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Page added on September 12, 2012
Relations between natural gas suppliers and consumers in Europe have come to a crunch point over pricing as buyers seek to wriggle free of long established but costly contracts and benefit from newly available sellers elsewhere.
The clash is becoming more political as sparks fly between the European Union and its leading gas supplier Russia.
Major natural gas exporters like Russia, Norway or Qatar sell mostly under long-term contracts that are linked to oil.
Because oil prices have stayed high despite economic turmoil, European power and gas suppliers are being squeezed as they buy gas under long-term deals linked to oil, while having to sell it to customers at lower retail prices linked to the freely traded spot market, such as Britain’s National Balancing Point (NBP).
In several recent contractual renegotiations Gazprom , the world’s biggest exporter of pipeline gas, and Qatar, leader of liquefied natural gas (LNG) exports, have given in to customer pressure and reduced their prices.
Customers are also due to renew contracts with Norway’s Statoil.
French bank Societe Generale said this week that it expected oil-indexed gas supplies to see a lower weighting than spot indexation in the pricing structure of European gas supply contracts by 2014.
“Oil indexation is facing major challenges. The old system, whereby long-term oil-linked contracts were signed to ensure both security of demand and security of supply and spot trading provided additional volumes, is facing a step change,” SocGen analyst Thierry Bros said.
Oil-indexed gas pricing began after gas was discovered in the North Sea and the Netherlands in the 1960s and sales contracts were priced against competing heavy fuel oil and heating oil.
The backlash against oil-linked contracts has gained ground as waning demand for gas and economic recession across Europe forces utilities to defend dwindling profit margins.
Discoveries of natural gas reserves in East Africa, Australia, the Mediterranean Sea, as well as the shale gas boom in North America are also expected to help push natural gas above coal as the second biggest fuel source by 2030 and later could even challenge oil.
These discoveries not only pose a challenge to pricing models of LNG export leader Qatar, but by delivering the super-cooled gas by ship to ports across the globe they also threaten the longstanding dominance of pipeline powers such as Russia or Norway.
“Europe will, in the long term, decrease the region’s dependence on supplies from Russia and the Middle East, thus reducing their dominance in energy markets,” Frost & Sullivan Consulting Analyst Michael Mbogoro said in a report published on Wednesday.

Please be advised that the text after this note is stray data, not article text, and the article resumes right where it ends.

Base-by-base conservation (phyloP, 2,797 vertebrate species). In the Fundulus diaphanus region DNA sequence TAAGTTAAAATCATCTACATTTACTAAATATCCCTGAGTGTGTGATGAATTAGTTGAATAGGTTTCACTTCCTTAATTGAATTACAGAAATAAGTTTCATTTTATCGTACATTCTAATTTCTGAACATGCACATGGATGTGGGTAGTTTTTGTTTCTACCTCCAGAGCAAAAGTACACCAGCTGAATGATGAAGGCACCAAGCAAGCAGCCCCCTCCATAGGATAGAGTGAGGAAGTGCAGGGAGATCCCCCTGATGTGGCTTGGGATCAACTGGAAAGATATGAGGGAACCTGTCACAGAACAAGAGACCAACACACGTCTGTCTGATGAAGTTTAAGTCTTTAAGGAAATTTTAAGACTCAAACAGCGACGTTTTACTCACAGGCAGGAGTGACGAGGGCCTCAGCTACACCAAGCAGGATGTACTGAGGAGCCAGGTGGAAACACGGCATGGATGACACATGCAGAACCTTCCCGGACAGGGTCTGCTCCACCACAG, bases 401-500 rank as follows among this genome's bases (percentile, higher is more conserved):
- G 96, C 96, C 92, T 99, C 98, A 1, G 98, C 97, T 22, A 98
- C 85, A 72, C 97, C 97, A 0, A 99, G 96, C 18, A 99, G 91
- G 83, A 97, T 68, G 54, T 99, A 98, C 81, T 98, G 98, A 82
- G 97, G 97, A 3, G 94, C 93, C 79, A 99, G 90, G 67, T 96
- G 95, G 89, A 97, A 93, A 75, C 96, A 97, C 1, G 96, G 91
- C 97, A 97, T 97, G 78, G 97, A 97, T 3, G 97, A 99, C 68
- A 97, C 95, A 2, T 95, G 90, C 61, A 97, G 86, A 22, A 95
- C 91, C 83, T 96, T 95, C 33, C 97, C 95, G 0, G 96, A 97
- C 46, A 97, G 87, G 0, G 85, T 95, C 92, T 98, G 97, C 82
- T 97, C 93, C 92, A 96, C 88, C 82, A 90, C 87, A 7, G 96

“It is likely to also give rise to new geopolitical alliances at the expense of old,” he added.
RUSSIA UPS THE PRESSURE
The stand-off between suppliers and customers came to a head this week when Russian President Vladimir Putin issued a decree protecting Gazprom from an EU anti-monopoly investigation.
It is not clear how the European Union will react.
“This is basically the Kremlin tightening its control over Gazprom to ensure that the Russian state has final say over any discounts that the company may agree to with its European buyers,” said Andrew Neff, senior energy analyst at IHS Energy.
Analysts say the Kremlin’s involvement will shift talks to a political level because European customers do not want to ruin their relationship with their dominant gas supplier.
“If European companies are going to go running to the European Commission to pressure Gazprom, the Russian government is going to make sure that Gazprom has the full protection of the state, with the result being that these commercial negotiations are going to shift to a political sphere far more overtly as a result,” Neff said.
The European Commission started an anti-trust investigation focused on Gazprom’s policy of linking contract gas prices to oil prices last year that have included raids of Gazprom subsidiaries in Europe.
“If Gazprom imposes too high prices, that is an abuse because that its unfair pricing. It is not a case of the Commission wanting to fix prices, it is the Commission making sure that the company does not abuse its dominant position and that conditions in the market are fair,” said Serge Durande, an antitrust lawyer at Brussels-based Bird & Bird and formerly a senior official at the European Commission’s competition unit.
“It is for Russia to understand how the legal system works here in the EU,” he added.
The European Union receives around a third of its gas from Russia, but Gazprom is even more reliant on European revenues, with around 80 percent of its gas being sold to Europe.